This article was originally published on WWF.
“Cracking down on poaching in many parts of Africa helps more than just elephants and their environment—it’s also a smart economic move. Tourism brings in billions of dollars across the continent every year. But when poaching ramps up, tourists are less likely to visit protected areas and the revenue stream dwindles.
WWF’s African Elephant Program funded a research project that used techniques from economics and statistics to better understand the value of elephant conservation to local economies in Africa. The study shows that the amount of tourism dollars lost because of the current poaching crisis is, in many places, greater than the amount of money needed to fund anti-poaching efforts to stop the decline of elephants and keep tourists visiting.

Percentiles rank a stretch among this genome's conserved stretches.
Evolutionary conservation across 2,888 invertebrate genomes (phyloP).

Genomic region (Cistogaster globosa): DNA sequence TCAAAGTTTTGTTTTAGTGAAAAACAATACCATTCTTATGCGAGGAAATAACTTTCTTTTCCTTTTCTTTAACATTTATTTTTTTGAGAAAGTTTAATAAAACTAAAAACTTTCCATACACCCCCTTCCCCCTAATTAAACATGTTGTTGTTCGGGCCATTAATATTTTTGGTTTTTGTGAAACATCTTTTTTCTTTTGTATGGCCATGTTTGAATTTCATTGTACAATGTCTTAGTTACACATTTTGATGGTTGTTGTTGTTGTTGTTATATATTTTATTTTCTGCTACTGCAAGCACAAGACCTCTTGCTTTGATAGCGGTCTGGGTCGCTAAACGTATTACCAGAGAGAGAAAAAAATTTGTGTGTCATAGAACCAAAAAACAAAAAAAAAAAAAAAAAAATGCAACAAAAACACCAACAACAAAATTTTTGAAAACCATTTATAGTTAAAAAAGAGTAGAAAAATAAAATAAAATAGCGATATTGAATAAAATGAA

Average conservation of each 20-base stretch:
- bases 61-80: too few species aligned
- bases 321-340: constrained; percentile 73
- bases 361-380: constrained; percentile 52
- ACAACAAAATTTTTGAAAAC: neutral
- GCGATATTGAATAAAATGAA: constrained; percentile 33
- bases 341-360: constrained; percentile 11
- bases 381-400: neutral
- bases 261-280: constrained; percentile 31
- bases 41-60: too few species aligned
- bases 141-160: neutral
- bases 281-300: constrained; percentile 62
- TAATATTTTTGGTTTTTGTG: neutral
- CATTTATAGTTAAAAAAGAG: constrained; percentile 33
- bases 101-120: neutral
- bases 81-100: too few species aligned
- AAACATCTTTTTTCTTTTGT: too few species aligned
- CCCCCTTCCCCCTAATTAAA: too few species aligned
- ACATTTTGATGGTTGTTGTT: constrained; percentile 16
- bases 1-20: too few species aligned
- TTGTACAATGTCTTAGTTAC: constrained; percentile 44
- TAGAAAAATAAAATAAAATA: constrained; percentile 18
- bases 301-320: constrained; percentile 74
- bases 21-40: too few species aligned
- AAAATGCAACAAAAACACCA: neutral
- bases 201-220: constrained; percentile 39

“While there have always been strong moral and ethical arguments for conserving elephants, not everyone shares this viewpoint,” said Dr. Robin Naidoo, lead wildlife scientist at WWF and lead author on the study. “Our research now shows that investing in elephant conservation is actually smart economic policy for many African countries.”…”
Read on at: WWF.